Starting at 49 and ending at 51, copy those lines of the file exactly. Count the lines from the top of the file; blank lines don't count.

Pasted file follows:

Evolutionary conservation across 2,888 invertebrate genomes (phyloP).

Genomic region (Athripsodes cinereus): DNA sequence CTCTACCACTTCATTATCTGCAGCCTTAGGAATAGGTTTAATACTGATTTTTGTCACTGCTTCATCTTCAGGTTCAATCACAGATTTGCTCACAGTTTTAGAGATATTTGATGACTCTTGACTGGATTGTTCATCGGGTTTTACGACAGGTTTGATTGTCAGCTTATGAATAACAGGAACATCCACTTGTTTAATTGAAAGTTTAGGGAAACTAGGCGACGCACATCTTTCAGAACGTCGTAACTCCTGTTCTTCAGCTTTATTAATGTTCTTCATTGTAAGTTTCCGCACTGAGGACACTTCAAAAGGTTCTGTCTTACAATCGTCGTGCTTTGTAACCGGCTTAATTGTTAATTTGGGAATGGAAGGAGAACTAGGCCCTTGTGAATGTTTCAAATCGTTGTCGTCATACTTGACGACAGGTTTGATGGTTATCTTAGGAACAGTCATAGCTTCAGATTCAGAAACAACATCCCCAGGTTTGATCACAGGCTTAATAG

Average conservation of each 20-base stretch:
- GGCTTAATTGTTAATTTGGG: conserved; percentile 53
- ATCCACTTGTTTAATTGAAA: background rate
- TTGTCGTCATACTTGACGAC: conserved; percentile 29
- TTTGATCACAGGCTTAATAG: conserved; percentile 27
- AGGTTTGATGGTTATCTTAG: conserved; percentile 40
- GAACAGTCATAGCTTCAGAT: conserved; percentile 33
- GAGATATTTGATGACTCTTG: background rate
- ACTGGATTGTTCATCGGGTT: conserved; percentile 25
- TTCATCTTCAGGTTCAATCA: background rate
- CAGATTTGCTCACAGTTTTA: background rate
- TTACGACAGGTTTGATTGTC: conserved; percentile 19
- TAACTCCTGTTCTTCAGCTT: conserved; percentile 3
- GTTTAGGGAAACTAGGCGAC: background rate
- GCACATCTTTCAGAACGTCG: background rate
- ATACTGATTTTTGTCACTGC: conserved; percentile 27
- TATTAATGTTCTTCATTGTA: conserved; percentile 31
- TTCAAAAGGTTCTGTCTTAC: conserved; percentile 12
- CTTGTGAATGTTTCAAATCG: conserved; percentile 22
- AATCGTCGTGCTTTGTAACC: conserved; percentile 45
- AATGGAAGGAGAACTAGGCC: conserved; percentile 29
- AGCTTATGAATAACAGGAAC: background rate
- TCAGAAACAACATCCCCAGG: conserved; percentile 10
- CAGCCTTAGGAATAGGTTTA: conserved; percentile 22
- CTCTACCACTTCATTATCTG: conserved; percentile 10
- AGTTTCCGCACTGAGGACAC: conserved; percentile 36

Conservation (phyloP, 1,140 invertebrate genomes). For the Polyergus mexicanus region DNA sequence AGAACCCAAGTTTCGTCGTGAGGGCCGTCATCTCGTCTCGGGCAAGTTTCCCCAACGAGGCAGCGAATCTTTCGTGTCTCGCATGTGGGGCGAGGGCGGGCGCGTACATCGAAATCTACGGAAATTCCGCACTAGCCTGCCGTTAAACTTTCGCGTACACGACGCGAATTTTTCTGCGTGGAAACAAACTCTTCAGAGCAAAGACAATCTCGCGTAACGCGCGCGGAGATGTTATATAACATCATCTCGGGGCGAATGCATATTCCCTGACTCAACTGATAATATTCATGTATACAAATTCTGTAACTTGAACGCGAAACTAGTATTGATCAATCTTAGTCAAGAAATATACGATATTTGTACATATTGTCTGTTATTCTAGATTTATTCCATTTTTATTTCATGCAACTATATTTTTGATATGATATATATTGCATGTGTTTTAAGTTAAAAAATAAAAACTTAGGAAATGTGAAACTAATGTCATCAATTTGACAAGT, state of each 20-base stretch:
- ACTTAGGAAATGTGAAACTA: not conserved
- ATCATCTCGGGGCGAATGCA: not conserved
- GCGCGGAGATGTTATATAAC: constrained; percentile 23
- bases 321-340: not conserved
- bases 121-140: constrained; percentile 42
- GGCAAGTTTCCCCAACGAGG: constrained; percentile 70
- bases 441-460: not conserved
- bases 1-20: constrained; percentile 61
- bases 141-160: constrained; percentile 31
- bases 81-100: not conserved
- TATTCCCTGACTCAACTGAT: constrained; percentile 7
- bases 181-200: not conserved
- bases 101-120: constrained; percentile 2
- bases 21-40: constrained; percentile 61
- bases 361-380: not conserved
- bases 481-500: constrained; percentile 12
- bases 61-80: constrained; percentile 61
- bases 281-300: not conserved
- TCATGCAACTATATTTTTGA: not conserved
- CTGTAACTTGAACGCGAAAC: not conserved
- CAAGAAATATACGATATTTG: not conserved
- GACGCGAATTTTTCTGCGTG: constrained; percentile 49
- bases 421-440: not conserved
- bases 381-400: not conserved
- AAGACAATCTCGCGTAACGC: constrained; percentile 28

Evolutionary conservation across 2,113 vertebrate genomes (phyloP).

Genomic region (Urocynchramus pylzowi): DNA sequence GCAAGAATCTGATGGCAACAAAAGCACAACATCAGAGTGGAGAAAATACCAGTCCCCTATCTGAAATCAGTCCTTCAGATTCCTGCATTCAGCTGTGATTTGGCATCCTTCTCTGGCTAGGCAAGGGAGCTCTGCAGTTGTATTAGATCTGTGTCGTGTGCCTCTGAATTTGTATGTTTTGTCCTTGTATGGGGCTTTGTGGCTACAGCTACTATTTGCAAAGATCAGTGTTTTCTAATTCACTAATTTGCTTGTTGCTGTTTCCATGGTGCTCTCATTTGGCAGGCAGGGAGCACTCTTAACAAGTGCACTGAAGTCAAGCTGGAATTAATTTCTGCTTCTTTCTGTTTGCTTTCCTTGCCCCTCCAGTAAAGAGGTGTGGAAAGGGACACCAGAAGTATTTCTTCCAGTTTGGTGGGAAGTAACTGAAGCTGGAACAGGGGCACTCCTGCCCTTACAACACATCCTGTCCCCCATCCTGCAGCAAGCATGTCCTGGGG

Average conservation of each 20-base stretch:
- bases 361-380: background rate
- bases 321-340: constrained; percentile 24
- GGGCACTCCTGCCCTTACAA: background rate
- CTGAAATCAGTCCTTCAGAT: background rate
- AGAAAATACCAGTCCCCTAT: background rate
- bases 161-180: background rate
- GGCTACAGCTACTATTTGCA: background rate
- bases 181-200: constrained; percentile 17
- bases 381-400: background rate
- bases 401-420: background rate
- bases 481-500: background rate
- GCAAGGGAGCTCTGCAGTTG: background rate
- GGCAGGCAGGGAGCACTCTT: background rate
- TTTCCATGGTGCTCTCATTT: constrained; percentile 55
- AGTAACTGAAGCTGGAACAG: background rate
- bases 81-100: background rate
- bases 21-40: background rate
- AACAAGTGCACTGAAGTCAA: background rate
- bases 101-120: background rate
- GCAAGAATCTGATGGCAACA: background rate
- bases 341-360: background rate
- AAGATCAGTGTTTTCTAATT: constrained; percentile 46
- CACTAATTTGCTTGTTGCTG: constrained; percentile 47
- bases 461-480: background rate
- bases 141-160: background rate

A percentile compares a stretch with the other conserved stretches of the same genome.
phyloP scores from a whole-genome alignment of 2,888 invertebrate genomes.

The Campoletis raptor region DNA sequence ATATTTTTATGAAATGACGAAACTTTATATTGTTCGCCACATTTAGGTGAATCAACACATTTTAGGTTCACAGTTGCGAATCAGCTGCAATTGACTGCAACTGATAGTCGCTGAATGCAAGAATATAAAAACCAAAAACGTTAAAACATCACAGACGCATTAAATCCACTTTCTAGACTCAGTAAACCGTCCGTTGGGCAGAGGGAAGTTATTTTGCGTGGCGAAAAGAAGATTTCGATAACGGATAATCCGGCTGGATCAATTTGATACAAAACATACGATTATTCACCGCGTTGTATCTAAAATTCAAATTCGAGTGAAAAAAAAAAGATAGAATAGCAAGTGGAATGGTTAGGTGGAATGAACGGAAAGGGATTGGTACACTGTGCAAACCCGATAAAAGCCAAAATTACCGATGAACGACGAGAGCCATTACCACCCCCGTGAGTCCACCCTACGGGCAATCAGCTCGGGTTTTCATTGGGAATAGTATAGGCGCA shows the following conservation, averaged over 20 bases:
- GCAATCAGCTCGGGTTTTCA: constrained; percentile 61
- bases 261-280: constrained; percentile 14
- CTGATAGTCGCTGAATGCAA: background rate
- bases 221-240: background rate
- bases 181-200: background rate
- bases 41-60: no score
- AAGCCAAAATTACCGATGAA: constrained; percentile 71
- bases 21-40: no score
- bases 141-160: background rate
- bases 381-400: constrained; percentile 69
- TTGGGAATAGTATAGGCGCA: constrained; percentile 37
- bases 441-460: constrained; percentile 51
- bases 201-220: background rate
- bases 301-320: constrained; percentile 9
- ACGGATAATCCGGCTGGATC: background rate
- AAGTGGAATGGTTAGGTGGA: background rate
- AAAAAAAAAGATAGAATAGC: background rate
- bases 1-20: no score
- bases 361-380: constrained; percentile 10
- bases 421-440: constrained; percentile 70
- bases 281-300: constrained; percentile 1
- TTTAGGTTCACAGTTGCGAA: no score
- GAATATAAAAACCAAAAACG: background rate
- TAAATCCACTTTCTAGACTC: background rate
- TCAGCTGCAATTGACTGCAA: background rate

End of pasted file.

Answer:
- CTGTAACTTGAACGCGAAAC: not conserved
- CAAGAAATATACGATATTTG: not conserved
- GACGCGAATTTTTCTGCGTG: constrained; percentile 49